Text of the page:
What such a large default rate clearly tells us is that many of these loans should not have been restructured in the first place. As a November 2014 editorial in the Mint newspaper points out: “The decision to restructure a loan was supposed to be a technical one, taking into account the viability of the borrower. But in case of government banks, the decision to restructure has often been influenced by political considerations, and has depended on the clout of the concerned promoters.” The restructured loans now being defaulted on would have been restructured before the Narendra Modi government came to power in May 2014.

The situation is likely to get worse given that around half of the restructured loans were restructured over the last two years. Hence, companies have a moratorium on principal repayments for a period of two years. Once they start coming out of this moratorium, the loan defaults will go up.

Over and above this many companies continue to remain highly leveraged, that is they have significantly more debt on their books in comparison to their equity. In fact, as the Financial Stability Report released by the Reserve Bank of India(RBI) in December 2015 points out: “The proportion of companies among the leveraged companies with debt equity ratio of >=3 (termed as ‘highly leveraged’ companies) increased from 13.6 per cent in September 2014 to 15.3 per cent in September 2015, while the share of debt of these companies in the total debt increased from 22.9 to 24.9 per cent.”

This has happened because banks have lent more money to companies which are already in trouble and not in a position to repay their loans. As Parag Jariwala and Vikesh Mehta of Religaire Institutional Research write in a research note titled SDR: A band-aid for a bullet wound: “Bank funding to stressed corporates has gone up in the last 2-3 years and most of it is towards funding additional working capital requirement, loss funding and interest accruals (not paid). This will translate into large and bulky credit cost for banks if these accounts slip into non-performing assets [bad loans].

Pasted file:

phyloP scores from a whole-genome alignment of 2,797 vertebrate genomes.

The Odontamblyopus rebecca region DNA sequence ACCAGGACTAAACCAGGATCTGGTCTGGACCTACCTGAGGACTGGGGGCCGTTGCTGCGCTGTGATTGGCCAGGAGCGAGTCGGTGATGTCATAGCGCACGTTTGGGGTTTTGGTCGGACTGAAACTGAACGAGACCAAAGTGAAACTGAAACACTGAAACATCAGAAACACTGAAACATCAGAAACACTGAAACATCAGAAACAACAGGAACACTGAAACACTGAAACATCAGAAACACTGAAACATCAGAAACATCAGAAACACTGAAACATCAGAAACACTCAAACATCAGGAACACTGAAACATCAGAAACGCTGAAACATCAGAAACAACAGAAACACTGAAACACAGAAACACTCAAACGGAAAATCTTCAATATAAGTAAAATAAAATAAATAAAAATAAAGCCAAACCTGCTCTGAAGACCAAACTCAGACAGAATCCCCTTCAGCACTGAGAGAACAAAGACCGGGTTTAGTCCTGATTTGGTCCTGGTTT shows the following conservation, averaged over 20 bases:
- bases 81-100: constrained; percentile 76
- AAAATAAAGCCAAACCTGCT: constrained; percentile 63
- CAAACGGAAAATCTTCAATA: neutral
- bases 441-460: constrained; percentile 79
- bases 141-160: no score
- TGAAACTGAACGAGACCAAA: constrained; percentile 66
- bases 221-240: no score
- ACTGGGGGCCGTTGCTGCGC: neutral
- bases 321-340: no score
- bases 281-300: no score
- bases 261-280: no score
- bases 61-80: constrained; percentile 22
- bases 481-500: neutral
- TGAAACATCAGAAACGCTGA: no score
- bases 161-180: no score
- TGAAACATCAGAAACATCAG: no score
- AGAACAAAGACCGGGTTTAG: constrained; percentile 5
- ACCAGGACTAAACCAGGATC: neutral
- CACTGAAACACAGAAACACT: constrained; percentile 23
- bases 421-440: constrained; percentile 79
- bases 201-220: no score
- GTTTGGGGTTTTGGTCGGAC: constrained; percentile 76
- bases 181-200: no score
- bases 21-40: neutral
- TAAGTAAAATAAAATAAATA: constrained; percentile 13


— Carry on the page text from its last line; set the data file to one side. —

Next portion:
Also, there is the problem of large borrowers. As Jariwala and Mehta point out: “The RBI’s analysis shows that stressed assets [bad loans + restructured assets] as a proportion of total loans to large corporates have gone up from 13.8% in Mar’15 to 15.5% in Sep’15.”

Further, what is worrying is that banks are still to recognise many of these loans as bad loans. As Ganpathy and Bhise point out: “The issue is that some of these large corporate groups have already been downgraded to default by rating agencies. Since banks have a 90-day window to classify as non-performing loans plus have other regulatory forbearance techniques like restructuring (still can be done for underconstruction projects) and 5:25 refinancing, these assets are not being shown as non-performing loans on the books.”

The analysts estimate that large borrowers form around 11-12% of total bank loans and roughly 15% of these loans are likely to turn into bad loans over the years.

Once these factors are taken into account, Ganpathy and Bhise feel that “potentially 16-18% of the loans will attract higher provisions and/or see write-offs over the next 3-4 years.” This means nearly one-sixth of bank loans can still go bad. And that is a huge number.